In this parsha, Jacob has a dream with a ladder, and angels going up and down. God reassures him that he will be protected on his path, and when Jacob awakes, he utters this line: “God was in this place, and I, I did not know.”
Many of us are comfortable with the experience of Jewish community or Jewish tradition, but what does it mean to experience Jewish spirituality? What does it mean to have a Jewish experience of God?
Arthur Green, in his Introduction to the Zohar, describes mystical experiences as, “striving toward oneness, a breaking down of illusory barriers to reveal the great secret of the unity of all being.” I think about Jacob’s experience in that light. It is a moment in which he understands that he is part of something bigger, and that his life’s journey has meaning.
Speaking as a synagogue rabbi, that is certainly what I want people to experience within our walls. Larry Kushner writes that “entrances to holiness are everywhere.” How can we help expose our children to the idea of living a holy, meaningful life?
The first way is learning. In the words of Elie Wiesel: “This isn’t instant coffee. There is no instant mysticism.” To get a sense of divine presence, we turn to sacred text, believing that study can give us a glimpse of God. We speak of ourselves as being the People of the Book, but the book is not meant to be an end in itself. It is meant to shape who we are as human beings. If we want our kids to read, let them see us reading; if we want them to be lifelong learners, let us be lifelong learners ourselves – and let them see how reading and learning can change us, as we open ourselves to new worlds.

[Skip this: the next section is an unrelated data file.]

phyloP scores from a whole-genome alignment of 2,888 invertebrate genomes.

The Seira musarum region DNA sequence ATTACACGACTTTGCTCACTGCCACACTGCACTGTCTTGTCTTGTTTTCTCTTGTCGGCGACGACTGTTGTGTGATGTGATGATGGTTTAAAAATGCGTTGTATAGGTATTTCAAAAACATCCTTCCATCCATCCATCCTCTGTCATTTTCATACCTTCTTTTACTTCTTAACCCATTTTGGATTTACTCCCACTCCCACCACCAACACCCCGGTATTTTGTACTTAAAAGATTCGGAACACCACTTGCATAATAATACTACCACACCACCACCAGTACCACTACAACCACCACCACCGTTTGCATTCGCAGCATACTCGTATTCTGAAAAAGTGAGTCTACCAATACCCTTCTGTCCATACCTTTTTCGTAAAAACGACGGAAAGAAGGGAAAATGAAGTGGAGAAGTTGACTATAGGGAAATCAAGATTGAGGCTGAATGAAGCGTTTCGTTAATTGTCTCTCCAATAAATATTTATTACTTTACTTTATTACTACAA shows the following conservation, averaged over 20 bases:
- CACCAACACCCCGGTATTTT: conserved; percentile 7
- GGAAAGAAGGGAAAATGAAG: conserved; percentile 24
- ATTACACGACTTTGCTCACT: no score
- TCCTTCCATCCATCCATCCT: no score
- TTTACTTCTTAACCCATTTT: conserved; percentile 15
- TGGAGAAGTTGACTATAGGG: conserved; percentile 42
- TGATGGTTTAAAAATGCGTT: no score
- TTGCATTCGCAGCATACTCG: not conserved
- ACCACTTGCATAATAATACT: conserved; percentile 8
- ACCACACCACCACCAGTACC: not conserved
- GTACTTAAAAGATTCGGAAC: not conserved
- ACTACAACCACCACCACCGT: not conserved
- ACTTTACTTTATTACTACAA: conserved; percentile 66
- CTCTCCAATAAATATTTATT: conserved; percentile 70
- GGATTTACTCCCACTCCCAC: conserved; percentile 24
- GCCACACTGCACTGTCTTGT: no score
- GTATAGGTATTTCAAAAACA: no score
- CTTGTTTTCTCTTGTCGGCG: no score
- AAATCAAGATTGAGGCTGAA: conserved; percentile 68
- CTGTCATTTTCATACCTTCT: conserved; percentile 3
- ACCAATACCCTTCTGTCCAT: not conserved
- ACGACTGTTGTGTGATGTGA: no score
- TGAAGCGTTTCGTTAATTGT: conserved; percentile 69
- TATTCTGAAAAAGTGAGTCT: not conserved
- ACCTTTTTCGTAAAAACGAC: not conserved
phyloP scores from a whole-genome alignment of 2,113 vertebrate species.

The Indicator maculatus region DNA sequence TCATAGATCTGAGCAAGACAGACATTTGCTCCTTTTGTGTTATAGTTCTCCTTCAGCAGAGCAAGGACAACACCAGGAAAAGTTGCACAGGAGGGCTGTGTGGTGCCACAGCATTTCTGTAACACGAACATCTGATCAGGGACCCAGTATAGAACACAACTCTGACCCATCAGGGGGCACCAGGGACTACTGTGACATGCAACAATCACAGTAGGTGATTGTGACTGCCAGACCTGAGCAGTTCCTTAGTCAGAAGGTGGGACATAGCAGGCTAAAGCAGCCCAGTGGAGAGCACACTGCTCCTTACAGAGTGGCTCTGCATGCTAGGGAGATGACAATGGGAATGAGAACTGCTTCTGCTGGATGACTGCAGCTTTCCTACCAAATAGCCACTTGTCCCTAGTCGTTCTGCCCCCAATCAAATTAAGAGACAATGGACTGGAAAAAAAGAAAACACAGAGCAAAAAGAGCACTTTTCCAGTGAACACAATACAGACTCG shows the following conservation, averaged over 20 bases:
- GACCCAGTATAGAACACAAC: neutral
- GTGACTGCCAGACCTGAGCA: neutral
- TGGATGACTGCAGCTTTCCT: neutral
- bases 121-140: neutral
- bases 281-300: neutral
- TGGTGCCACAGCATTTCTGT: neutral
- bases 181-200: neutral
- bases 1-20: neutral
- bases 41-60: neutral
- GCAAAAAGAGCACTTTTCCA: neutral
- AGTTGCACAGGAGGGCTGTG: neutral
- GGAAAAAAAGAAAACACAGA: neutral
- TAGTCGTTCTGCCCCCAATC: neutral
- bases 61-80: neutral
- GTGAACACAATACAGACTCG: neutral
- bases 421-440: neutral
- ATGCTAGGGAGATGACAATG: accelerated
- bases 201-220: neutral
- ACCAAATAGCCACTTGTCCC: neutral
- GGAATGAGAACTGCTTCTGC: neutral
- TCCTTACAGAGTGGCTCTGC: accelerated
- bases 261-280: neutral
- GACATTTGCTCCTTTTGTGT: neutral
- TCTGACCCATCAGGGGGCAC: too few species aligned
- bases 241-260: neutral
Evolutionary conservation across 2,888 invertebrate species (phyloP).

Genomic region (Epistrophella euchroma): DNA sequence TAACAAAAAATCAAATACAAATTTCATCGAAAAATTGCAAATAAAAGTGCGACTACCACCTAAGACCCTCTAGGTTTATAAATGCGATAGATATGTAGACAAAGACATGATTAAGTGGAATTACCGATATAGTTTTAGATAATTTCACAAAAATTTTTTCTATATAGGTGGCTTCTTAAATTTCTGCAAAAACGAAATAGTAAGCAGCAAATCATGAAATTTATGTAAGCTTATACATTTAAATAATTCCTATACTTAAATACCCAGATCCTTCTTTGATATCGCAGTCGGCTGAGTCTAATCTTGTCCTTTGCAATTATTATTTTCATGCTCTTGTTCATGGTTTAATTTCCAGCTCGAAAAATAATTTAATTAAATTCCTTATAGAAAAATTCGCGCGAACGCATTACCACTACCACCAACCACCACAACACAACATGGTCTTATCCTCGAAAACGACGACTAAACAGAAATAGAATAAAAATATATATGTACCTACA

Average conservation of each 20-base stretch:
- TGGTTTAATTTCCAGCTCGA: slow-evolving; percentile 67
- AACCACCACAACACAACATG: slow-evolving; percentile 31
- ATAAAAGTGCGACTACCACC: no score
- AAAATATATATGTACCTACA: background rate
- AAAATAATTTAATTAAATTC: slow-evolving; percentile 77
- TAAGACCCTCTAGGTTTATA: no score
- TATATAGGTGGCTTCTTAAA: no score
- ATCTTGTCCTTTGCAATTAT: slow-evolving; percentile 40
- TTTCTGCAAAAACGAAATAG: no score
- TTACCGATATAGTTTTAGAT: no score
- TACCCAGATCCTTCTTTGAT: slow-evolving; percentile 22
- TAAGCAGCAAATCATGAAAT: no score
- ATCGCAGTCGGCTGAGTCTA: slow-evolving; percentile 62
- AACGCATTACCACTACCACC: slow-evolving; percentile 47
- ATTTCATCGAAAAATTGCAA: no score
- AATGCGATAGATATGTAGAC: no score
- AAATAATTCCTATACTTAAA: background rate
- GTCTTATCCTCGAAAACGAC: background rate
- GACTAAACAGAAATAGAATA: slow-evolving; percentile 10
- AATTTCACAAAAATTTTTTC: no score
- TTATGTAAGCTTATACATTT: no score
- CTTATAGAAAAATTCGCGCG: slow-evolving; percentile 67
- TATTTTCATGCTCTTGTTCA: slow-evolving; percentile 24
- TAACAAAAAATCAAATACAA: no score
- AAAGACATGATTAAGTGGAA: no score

The second way is prayer. I am inspired by the Talmudic teaching (Babylonian Talmud, Berachot 26b) that Jacob is associated with the evening prayer because of the experience of his dream, described in this week’s parsha. So when we come to the prayer, we are meant to put ourselves in Jacob’s sandals, vulnerable and uncertain. We teach our kids to pray to have a sense of belonging within Judaism, but we also teach them because we want them to have a spiritual vocabulary. We want them, as they grow, to be able to speak their hearts – with all the vulnerability, gratitude, hope and fear that this involves. If we can make space to bring our full selves to prayer, we can hope for that deeper connection. How important it is to model this for our children.
The third way is action. I recently spoke with a psychologist who said that the difference between sadness and depression is despair. At different times in our lives, both personally and societally, many of us have experienced that kind of despair, hopeless that we can help make change. But a community – whether it is a synagogue or a school – at its best, is a place where people come together to make a difference. The spirituality of action can help us feel agency over our lives, and a link to values that will outlive us.
God is in this place; may we know it.